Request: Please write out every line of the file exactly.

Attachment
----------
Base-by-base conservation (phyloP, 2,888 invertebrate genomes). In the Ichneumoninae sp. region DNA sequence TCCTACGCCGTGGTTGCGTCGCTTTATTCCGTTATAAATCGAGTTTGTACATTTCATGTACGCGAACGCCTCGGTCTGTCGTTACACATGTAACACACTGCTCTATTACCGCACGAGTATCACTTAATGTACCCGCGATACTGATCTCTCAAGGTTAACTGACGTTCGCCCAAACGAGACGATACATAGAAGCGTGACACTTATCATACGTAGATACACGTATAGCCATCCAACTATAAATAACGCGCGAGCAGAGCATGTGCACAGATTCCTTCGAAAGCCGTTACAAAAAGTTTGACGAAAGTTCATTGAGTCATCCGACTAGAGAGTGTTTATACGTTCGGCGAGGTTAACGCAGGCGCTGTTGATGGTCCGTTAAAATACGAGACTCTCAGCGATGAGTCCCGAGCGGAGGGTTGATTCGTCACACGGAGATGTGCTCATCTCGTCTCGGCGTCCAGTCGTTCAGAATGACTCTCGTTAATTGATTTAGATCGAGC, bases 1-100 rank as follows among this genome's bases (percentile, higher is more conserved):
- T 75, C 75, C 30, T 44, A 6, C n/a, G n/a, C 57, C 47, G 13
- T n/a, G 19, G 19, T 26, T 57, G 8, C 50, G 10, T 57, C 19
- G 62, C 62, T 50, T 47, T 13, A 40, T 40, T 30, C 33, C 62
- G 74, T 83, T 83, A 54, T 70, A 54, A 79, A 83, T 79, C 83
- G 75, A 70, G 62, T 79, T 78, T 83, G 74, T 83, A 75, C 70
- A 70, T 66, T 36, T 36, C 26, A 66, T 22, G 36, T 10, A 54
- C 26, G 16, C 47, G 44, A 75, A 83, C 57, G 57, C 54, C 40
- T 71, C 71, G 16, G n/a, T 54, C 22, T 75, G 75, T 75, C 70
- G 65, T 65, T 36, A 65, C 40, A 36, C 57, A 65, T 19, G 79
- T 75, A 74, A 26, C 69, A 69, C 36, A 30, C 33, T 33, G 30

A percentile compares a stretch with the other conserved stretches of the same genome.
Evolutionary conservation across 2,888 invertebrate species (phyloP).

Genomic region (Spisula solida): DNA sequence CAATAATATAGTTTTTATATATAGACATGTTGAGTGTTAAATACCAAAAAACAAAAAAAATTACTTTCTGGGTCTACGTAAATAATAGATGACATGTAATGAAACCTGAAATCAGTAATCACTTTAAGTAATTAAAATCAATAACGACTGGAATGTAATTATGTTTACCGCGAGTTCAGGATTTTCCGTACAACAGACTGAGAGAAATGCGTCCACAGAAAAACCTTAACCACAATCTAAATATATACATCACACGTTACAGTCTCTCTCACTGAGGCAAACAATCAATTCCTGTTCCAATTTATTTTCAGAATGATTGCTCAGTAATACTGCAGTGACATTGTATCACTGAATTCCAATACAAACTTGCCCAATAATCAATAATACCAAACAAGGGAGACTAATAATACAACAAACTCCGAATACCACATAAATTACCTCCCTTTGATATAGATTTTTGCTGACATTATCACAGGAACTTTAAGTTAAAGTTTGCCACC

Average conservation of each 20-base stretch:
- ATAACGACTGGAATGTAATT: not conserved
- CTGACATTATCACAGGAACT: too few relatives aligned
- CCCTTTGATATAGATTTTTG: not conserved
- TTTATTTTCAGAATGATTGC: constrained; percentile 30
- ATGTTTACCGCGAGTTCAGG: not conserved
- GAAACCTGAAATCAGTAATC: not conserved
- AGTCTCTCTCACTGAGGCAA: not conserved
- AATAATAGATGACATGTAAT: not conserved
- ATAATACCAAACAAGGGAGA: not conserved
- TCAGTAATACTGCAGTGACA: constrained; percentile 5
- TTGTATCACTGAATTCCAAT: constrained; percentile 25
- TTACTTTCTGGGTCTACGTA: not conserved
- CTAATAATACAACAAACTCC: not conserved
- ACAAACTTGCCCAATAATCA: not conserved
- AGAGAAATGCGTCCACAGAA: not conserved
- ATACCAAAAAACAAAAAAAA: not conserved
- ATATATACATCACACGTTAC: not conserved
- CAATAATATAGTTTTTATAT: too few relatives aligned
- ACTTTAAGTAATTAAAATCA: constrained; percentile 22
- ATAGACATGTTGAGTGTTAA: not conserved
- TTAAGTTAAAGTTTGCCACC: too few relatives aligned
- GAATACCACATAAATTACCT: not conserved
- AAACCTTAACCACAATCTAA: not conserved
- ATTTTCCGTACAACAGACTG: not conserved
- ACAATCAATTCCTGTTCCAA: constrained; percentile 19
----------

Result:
Base-by-base conservation (phyloP, 2,888 invertebrate genomes). In the Ichneumoninae sp. region DNA sequence TCCTACGCCGTGGTTGCGTCGCTTTATTCCGTTATAAATCGAGTTTGTACATTTCATGTACGCGAACGCCTCGGTCTGTCGTTACACATGTAACACACTGCTCTATTACCGCACGAGTATCACTTAATGTACCCGCGATACTGATCTCTCAAGGTTAACTGACGTTCGCCCAAACGAGACGATACATAGAAGCGTGACACTTATCATACGTAGATACACGTATAGCCATCCAACTATAAATAACGCGCGAGCAGAGCATGTGCACAGATTCCTTCGAAAGCCGTTACAAAAAGTTTGACGAAAGTTCATTGAGTCATCCGACTAGAGAGTGTTTATACGTTCGGCGAGGTTAACGCAGGCGCTGTTGATGGTCCGTTAAAATACGAGACTCTCAGCGATGAGTCCCGAGCGGAGGGTTGATTCGTCACACGGAGATGTGCTCATCTCGTCTCGGCGTCCAGTCGTTCAGAATGACTCTCGTTAATTGATTTAGATCGAGC, bases 1-100 rank as follows among this genome's bases (percentile, higher is more conserved):
- T 75, C 75, C 30, T 44, A 6, C n/a, G n/a, C 57, C 47, G 13
- T n/a, G 19, G 19, T 26, T 57, G 8, C 50, G 10, T 57, C 19
- G 62, C 62, T 50, T 47, T 13, A 40, T 40, T 30, C 33, C 62
- G 74, T 83, T 83, A 54, T 70, A 54, A 79, A 83, T 79, C 83
- G 75, A 70, G 62, T 79, T 78, T 83, G 74, T 83, A 75, C 70
- A 70, T 66, T 36, T 36, C 26, A 66, T 22, G 36, T 10, A 54
- C 26, G 16, C 47, G 44, A 75, A 83, C 57, G 57, C 54, C 40
- T 71, C 71, G 16, G n/a, T 54, C 22, T 75, G 75, T 75, C 70
- G 65, T 65, T 36, A 65, C 40, A 36, C 57, A 65, T 19, G 79
- T 75, A 74, A 26, C 69, A 69, C 36, A 30, C 33, T 33, G 30

A percentile compares a stretch with the other conserved stretches of the same genome.
Evolutionary conservation across 2,888 invertebrate species (phyloP).

Genomic region (Spisula solida): DNA sequence CAATAATATAGTTTTTATATATAGACATGTTGAGTGTTAAATACCAAAAAACAAAAAAAATTACTTTCTGGGTCTACGTAAATAATAGATGACATGTAATGAAACCTGAAATCAGTAATCACTTTAAGTAATTAAAATCAATAACGACTGGAATGTAATTATGTTTACCGCGAGTTCAGGATTTTCCGTACAACAGACTGAGAGAAATGCGTCCACAGAAAAACCTTAACCACAATCTAAATATATACATCACACGTTACAGTCTCTCTCACTGAGGCAAACAATCAATTCCTGTTCCAATTTATTTTCAGAATGATTGCTCAGTAATACTGCAGTGACATTGTATCACTGAATTCCAATACAAACTTGCCCAATAATCAATAATACCAAACAAGGGAGACTAATAATACAACAAACTCCGAATACCACATAAATTACCTCCCTTTGATATAGATTTTTGCTGACATTATCACAGGAACTTTAAGTTAAAGTTTGCCACC

Average conservation of each 20-base stretch:
- ATAACGACTGGAATGTAATT: not conserved
- CTGACATTATCACAGGAACT: too few relatives aligned
- CCCTTTGATATAGATTTTTG: not conserved
- TTTATTTTCAGAATGATTGC: constrained; percentile 30
- ATGTTTACCGCGAGTTCAGG: not conserved
- GAAACCTGAAATCAGTAATC: not conserved
- AGTCTCTCTCACTGAGGCAA: not conserved
- AATAATAGATGACATGTAAT: not conserved
- ATAATACCAAACAAGGGAGA: not conserved
- TCAGTAATACTGCAGTGACA: constrained; percentile 5
- TTGTATCACTGAATTCCAAT: constrained; percentile 25
- TTACTTTCTGGGTCTACGTA: not conserved
- CTAATAATACAACAAACTCC: not conserved
- ACAAACTTGCCCAATAATCA: not conserved
- AGAGAAATGCGTCCACAGAA: not conserved
- ATACCAAAAAACAAAAAAAA: not conserved
- ATATATACATCACACGTTAC: not conserved
- CAATAATATAGTTTTTATAT: too few relatives aligned
- ACTTTAAGTAATTAAAATCA: constrained; percentile 22
- ATAGACATGTTGAGTGTTAA: not conserved
- TTAAGTTAAAGTTTGCCACC: too few relatives aligned
- GAATACCACATAAATTACCT: not conserved
- AAACCTTAACCACAATCTAA: not conserved
- ATTTTCCGTACAACAGACTG: not conserved
- ACAATCAATTCCTGTTCCAA: constrained; percentile 19